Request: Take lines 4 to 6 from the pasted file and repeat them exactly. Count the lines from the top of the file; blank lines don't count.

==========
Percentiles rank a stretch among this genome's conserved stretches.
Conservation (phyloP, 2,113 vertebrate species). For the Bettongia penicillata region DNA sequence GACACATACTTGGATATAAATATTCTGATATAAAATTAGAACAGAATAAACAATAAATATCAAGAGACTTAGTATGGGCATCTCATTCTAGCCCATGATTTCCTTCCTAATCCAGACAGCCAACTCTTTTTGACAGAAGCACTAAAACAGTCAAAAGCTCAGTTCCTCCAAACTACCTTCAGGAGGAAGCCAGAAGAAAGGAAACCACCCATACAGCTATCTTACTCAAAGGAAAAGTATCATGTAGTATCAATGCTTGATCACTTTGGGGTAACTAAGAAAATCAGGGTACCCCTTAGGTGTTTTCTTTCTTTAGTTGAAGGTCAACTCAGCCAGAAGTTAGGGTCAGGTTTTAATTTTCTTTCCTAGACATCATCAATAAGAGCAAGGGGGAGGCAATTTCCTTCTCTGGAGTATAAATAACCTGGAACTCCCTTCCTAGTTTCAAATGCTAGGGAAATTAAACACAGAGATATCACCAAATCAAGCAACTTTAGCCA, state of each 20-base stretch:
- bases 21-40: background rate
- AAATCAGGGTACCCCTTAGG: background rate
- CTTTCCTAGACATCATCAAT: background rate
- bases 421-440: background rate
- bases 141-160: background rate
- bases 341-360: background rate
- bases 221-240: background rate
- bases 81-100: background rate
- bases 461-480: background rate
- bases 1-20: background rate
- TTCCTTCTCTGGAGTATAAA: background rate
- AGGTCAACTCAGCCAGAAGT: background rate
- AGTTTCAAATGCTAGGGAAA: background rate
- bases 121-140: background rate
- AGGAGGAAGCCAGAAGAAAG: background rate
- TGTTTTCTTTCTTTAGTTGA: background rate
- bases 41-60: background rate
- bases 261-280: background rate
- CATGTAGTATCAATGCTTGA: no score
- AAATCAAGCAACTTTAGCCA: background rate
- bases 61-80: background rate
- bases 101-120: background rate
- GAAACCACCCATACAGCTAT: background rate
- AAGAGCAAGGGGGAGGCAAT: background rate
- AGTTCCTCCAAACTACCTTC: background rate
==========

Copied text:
- AAATCAGGGTACCCCTTAGG: background rate
- CTTTCCTAGACATCATCAAT: background rate
- bases 421-440: background rate